Beef Wellington – the Duke of roasts. Fillet of beef is coated with wild mushroom duxelles and wrapped in puff pastry, emerging golden on the outside and perfectly pink through the middle. While some recipes call for herbed pancakes, we find that cabbage brings better flavour and texture. In the autumn and winter consider swapping the beef fillet for venison loin and adding prunes to the duxelles.
Set up your EGG for indirect cooking with the ConvEGGtor in legs-up position. Your target temperature is 180˚C. Alternatively, do this initial prep on your kitchen hob.
Fill a Cast Iron Skillet halfway with water and place directly on the ConvEGGtor. Season with salt and bring to a boil.
Remove the stalks from your cabbage leaves and blanch them in the boiling water, four or five at a time. Once softened, remove and immediately place into ice-cold water.
Once all the cabbage is blanched, remove the skillet from the EGG, empty the water and give it a wipe.
Fit the Stainless Steel Grid on top of the ConvEGGtor and place the Skillet back in. Add the butter, diced shallots and garlic and cook until softened.
Now add the chopped mushrooms and sprigs of thyme. Stir well and cook until the moisture from the mushrooms has come out and evaporated, and they begin to caramelise. Remove from the heat, add the breadcrumbs and season well. Leave the mushroom duxelles to cool completely.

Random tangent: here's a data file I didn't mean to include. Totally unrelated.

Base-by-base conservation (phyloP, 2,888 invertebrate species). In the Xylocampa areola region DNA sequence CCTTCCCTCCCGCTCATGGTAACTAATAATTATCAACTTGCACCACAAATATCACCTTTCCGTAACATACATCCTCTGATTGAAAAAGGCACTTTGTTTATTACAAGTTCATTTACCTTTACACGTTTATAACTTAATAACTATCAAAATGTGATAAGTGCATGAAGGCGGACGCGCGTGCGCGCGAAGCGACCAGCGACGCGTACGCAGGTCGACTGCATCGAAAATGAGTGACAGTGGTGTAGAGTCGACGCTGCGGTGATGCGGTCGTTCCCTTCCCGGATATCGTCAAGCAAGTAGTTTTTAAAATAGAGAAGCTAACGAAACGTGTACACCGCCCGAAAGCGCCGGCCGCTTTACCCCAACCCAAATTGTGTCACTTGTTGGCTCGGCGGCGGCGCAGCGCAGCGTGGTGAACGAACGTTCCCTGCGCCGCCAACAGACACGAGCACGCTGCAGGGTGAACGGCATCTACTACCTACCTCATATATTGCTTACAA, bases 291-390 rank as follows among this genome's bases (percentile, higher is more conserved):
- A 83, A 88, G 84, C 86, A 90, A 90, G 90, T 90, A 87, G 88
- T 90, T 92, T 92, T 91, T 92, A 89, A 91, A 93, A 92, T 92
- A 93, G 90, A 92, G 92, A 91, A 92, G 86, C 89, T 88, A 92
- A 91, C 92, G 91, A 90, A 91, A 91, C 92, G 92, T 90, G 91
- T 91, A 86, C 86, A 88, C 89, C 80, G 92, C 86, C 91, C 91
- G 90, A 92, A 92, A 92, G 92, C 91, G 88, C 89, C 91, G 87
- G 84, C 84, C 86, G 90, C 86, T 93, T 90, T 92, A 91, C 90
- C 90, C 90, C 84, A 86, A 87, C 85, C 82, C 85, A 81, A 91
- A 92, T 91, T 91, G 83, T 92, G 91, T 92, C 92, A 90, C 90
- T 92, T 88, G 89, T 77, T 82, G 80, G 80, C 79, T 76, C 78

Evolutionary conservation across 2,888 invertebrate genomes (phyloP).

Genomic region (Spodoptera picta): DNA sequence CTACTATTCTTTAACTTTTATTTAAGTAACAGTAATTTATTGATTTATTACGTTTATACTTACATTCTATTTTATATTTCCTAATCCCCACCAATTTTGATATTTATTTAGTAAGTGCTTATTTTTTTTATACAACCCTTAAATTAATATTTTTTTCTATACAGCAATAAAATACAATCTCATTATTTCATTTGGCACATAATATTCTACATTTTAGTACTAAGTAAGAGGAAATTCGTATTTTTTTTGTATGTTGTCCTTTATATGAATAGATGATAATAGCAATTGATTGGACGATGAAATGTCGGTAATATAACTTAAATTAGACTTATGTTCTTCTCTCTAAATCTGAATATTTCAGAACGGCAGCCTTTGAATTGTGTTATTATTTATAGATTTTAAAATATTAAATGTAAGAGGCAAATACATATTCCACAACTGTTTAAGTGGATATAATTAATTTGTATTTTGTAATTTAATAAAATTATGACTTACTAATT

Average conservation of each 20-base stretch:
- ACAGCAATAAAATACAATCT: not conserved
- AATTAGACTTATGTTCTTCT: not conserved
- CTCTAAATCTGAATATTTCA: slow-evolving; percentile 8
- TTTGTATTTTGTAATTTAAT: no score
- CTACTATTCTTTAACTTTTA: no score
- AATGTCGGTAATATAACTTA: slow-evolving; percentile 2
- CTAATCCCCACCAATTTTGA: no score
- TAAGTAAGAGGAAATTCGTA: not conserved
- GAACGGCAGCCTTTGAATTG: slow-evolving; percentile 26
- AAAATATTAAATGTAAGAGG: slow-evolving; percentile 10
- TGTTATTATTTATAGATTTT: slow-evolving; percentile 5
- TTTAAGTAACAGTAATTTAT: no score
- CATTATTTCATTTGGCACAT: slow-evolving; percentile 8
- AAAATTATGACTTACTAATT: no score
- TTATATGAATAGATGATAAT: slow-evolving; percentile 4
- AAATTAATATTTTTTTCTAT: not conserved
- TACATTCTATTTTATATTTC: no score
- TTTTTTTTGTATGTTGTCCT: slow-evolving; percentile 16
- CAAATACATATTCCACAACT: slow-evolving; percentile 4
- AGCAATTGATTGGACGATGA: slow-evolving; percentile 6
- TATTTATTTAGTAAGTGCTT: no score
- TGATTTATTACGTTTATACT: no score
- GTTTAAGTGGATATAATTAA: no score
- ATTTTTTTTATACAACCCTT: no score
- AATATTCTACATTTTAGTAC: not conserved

Add a Plancha to your EGG. Remove any string from your chilled fillet, rub all over with rapeseed oil and season with salt. Sear all sides of the fillet, so that it gains as much colour as possible. Remove and allow to cool.
To build the wellington, overlap two pieces of clingfilm onto a large chopping board. Wring out the cabbage and lay it onto the clingfilm, slightly overlapping, in a double row. On top of this, add a layer of serrano ham, then an even layer of the mushroom duxelles (you may want to use a rolling pin to spread it).
Rub your fillet all over with English mustard and place in the centre of your wellington layers. Carefully roll the layers around the fillet. Twist both ends of the clingfilm to make sure you end up with a tightly wrapped sausage shape.
Lay one sheet of pre-rolled puff pastry on a board, roll it a little thinner, then egg wash all over. Unwrap the wellington and place it at one end of the pastry.
Roll the wellington in the pastry, ensuring not to overlap too much. Seal the ends by tucking them in on themselves.
Now take a second sheet of puff pastry and lay it on the floured table, dust the surface of the pastry with flour, then roll a lattice cutter along its full length to create a lattice.
Egg wash the wellington again and, using two hands, cover with the lattice, trimming and tucking in the sides.
Give the wellington one final egg wash, then stud the lattice with thyme leaves. Leave to rest in the fridge for at least 1 hour.
Load and light your EGG and get it to 200˚C with the Baking Stone in place. Place the wellington on the stone and cook for 30 minutes. You are looking for an internal temperature of 54˚C so after these 30 minutes, begin checking every 5-10 minutes (the wellington should take between 35 and 40 minutes in total).
Once at 54˚C, remove and rest for 30 minutes before carving and serving.